Just when you think you’ve got your shit together, your life slowly unravels to reveal a new area that needs your attention. I’ve spent the last four years working through post-assault trauma and the highs and lows that are reminiscent of the worst ride at the fair; the one that looks like it was made before you were born with latches and locks that slide much too easily in and out of place, the one where it’s very possible that imminent death awaits. Yeah, sort of like that.
I thought I had moved into a really positive space just a few weeks ago. I was feeling more confident and secure in the decisions I had been making and where they had brought me to mentally and emotionally. I slowly started to get back into reading and writing about sexual assault after taking a short hiatus and picked up the new book edited by Roxane Gay titled, “Not That Bad”. I dove into the book the way a good book draws you in, reading it during every spare moment I had. I pored over the stories shared by writers whose words spoke so true to mine. To this day, I still struggle with the need to have my experience validated by others. This is likely due to living in a fucking dumpster fire of a society that reinforces rape culture at every single pace, but I digress. Whatever it is*, I often feel as though my experience “wasn’t that bad” and therefore isn’t deserving of the love, care, attention, compassion, and sympathy that others do (yet another symptom of rape culture). We stack ourselves and our experiences against one another in an attempt to determine their worth and validity, which in turn silences most of us with the belief that because others have experiences that we perceive to have been far worse than ours and therefore more deserving of said love, care, attention, compassion, and sympathy.
The truth is, it’s all that bad. Every single part of it. I often say that the physical abuse I experienced doesn’t come close to measuring up to the trauma of healing and the process of trying to put yourself together again. Abuse dehumanizes you on a level that’s difficult to comprehend without the first hand experience. It leaves you questioning everything you ever thought you knew and cherished about yourself and is one of the most lonely places in the world.
After over 200 pages in 5 days (I’m not bragging here, I’ve never proclaimed to be a speed reader, I’m just saying the book is good and when I normally take a month or so to read a good book because I’m so easily distracted, this book kept my attention so fiercely that when I wasn’t reading it, I was thinking about it) I knew it was time to take a break. Actually, I didn’t know, but my body did. I had just one paragraph left in a chapter but could barely see through the tears that had welled up in my eyes and I could feel my arms going limp as I struggled to keep the book in front of me. My body fell into what I can only describe as an abyss of nothingness and that haunting feeling of sheer abhorrence filled my insides. Before the panic set in, I went back to some of the tools I’ve gained to cope with these episodes before – deep breaths, talk it out, say what you need to say, lean into the discomfort, really feel it, don’t run away. I curled my knees up against my chest and went into my “safety shape” (the way you position your body when you’re feeling unsafe or afraid that’s likely been with you since childhood but since no one has ever pointed it out to you or noticed the incredible ways we protect our emotions as human beings, you’ve been completely oblivious to it…until now – somatic therapy I tell ya, it’s a magical thing) to bring myself comfort and remind myself that it was a safe space to let go.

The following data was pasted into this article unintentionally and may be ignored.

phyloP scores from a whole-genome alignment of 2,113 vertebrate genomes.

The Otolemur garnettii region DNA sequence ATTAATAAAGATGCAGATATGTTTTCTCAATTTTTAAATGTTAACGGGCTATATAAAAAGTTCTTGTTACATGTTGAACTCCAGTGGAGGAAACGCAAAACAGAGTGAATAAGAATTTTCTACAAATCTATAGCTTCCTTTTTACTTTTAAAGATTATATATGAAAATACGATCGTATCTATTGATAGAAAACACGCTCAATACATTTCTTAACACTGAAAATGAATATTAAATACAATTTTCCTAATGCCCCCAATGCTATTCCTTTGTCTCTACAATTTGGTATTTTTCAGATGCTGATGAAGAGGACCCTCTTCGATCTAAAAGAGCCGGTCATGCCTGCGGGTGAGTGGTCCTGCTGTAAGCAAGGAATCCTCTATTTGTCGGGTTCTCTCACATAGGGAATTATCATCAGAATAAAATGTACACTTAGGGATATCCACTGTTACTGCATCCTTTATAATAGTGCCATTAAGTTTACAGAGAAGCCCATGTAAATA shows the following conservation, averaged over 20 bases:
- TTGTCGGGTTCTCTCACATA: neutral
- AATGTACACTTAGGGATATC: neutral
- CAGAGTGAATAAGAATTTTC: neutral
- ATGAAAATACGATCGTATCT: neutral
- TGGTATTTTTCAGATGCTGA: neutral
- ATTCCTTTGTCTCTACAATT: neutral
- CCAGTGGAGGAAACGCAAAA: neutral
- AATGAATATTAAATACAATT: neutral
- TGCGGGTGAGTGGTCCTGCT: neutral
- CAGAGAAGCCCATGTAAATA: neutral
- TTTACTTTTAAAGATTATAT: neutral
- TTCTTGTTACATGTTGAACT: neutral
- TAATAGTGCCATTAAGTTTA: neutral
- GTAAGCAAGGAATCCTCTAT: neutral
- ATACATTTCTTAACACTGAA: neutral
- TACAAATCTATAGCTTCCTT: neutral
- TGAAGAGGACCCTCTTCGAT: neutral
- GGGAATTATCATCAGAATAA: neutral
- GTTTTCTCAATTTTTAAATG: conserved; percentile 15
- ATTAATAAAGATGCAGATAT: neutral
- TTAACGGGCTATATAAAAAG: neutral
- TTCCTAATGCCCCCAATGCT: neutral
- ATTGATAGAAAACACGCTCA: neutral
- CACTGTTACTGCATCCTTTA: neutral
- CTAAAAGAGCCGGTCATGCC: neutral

I sat crying in my bath tub until the water was cold, held up into that shape until I could breathe normally again. Previously, during a session of breath work, I was instructed to speak my feelings out loud. It was incredibly uncomfortable at the start, but the more I spoke, the lighter I began to feel. Just as writing allows the words to course through my fingertips from my heart onto this screen, the words that I speak out loud when I’m lost in myself allow me to slowly come back to life. I’m surprised with what comes out of my mouth sometimes, as if those words had been inside me this whole time, festering and taking up space, without me noticing them at all. It’s only when I say them out loud that I feel that space clearing up, a space I didn’t know I could feel or had ever existed.
It’s always a mixed bag of emotions after an episode like that. I’m exhausted from the physical act of crying and the release of emotions, I feel lighter after having gotten them out, I feel disappointed in myself that I’m not better yet (whatever that means), and I feel frustrated that I’m still having to move through it all. I can sometimes come out of it, only able to relish in the satisfaction of it for a brief moment before I send myself down into a spiral of self-doubt and shame, worrying that I’m never going to be myself again and that I will always be haunted by the experience that took so much from me. At least I’m not alone.
*it’s because we life in a fucking dumpster fire of a society that reinforces rape culture at every single pace